October 2017 Exclusive Story
Economics Favor Natural Gas
As independent producers of natural gas seek to foster markets for their molecules, the bulk of the attention has been focused in only a few areas such as power generation, transportation and possible exports. Petrochemical demand has been on the radar, but primarily as a market for natural gas liquids.
Direct petrochemical demand for methane has been small, but that picture is likely to change soon. North American methanol production is expected to increase 26 percent by 2020, part of a worldwide expansion that is expected to make it a meaningful market for natural gas.
That was established publicly in January when Chesapeake Energy Corp. and Methanex Corporation, the largest supplier of methanol in the world, signed a 10-year contract under which Chesapeake will supply gas to a methanol complex that Methanex is relocating near Geismar, La. The contract has components that link the price of gas to the price of methanol.
“We are excited to support the ongoing revitalization of the U.S. manufacturing sector through our long-term gas supply arrangement with Methanex,” said James C. Johnson, Chesapeake’s senior vice president of marketing, in announcing the agreement. “The unique structure of this transaction provides return certainty and price diversification for Chesapeake, while providing margin protection and price stability for Methanex. Furthermore, Methanex’s investment and plant relocation to Louisiana demonstrates the compounding economic and employment benefits to be derived from the shale gas revolution. We believe this is truly a ‘win/win’ arrangement for both companies.”
Another developer has moved even further upstream in its natural gas feedstock strategy. Houston-based G2X Energy is constructing a methanol plant in Pampa, Tx., northeast of Amarillo, and is evaluating a methanol-to-gasoline plant at Lake Charles, La. Timothy Vail, president and chief executive officer, says the Pampa plant will be supplied by a nearby Kinder Morgan pipeline, and that feedstock likely will be sourced through G2X ownership of natural gas production.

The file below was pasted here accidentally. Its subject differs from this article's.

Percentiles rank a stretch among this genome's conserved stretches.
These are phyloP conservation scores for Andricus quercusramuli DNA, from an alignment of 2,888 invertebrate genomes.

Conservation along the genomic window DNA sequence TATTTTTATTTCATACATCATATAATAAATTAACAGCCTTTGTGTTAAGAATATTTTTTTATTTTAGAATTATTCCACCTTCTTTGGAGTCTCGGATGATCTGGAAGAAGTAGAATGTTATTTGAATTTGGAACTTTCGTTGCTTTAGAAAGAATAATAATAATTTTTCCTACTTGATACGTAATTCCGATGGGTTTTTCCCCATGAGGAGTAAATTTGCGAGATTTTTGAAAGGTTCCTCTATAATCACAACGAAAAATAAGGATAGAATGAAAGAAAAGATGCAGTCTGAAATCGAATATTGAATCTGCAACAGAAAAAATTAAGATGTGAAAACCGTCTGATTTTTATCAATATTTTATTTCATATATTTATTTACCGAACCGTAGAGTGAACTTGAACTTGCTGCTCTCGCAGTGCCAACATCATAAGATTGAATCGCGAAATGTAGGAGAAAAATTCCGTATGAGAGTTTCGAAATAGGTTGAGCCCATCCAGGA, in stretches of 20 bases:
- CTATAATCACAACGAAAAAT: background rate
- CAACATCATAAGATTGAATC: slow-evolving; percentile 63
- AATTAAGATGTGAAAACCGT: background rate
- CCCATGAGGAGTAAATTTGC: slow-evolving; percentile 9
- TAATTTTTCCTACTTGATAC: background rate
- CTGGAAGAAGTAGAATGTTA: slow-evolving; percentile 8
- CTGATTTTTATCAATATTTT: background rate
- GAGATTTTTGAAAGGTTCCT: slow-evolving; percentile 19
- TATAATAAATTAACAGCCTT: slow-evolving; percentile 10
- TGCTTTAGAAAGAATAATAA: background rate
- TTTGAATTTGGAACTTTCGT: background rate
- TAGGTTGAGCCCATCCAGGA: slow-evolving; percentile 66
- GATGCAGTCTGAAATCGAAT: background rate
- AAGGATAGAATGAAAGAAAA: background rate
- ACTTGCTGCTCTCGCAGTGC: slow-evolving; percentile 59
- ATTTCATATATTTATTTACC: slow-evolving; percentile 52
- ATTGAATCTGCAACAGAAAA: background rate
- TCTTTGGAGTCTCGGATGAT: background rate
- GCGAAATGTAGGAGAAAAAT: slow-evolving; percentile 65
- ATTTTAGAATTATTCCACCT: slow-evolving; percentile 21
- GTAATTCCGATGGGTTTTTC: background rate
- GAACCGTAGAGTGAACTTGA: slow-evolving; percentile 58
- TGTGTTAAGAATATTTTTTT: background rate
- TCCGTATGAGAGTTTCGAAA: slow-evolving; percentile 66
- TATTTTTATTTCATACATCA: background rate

Taken together, industry analysts and consultants say the Chesapeake-Methanex contract, and the gas well stake taken by G2X, represent savvy and effective new ways for gas producers to collaborate with a growing downstream market.
“If you look at the deal Chesapeake made with Methanex, and also the $1.02-billion deal in the Mississippian Lime that Chesapeake announced in late February to sell Sinopec at 50 percent interest in its 850,000-acre leasehold in northern Oklahoma, the story becomes very compelling,” says Teri Viswanath, director of commodity strategy at BNP Paribas Corporate & Investment Banking.
“Large independent natural gas producers have been good at using the first-mover advantage get capital to support their development in return for acres,” she explains. “That is how they have been able to support their drilling over the past five years. But the integrated majors have bought their way back into North America, and several national oil companies also have established operations, so those deals are not available as much anymore. If there is not a lot of joint venture capital out there for independents, how are they going to fund their operations? Clearly, they are looking downstream to the consumers of their commodity. That also means the consumer has a different role at the table.”
At the strategic level, Viswanath says, there has been a general reluctance toward vertical integration by corporate boards of directors. But in cases where commodity companies can benefit from such integration to manage their own price or supply risks, “virtual integration” through strategic business partnerships that align financial goals can achieve similar ends. She notes that both the Chesapeake-Methanex contract and the G2X stakes in gas wells are prime examples of that.
“Chesapeake has taken on some of Methanex’s price risk, but with strong rising global demand for methanol, that seems like a good swap,” assesses Viswanath. “Deals like this will be more likely down the road as gas suppliers seek to monetize their resources and also seek development capital. Large, gas-intensive consumers have said they are going to spend $85 billion-$90 billion on developing facilities over the next three to five years. There is a funding gap on the horizon for drilling, so it all comes back to the buyers of the commodity.”
New Cost Curves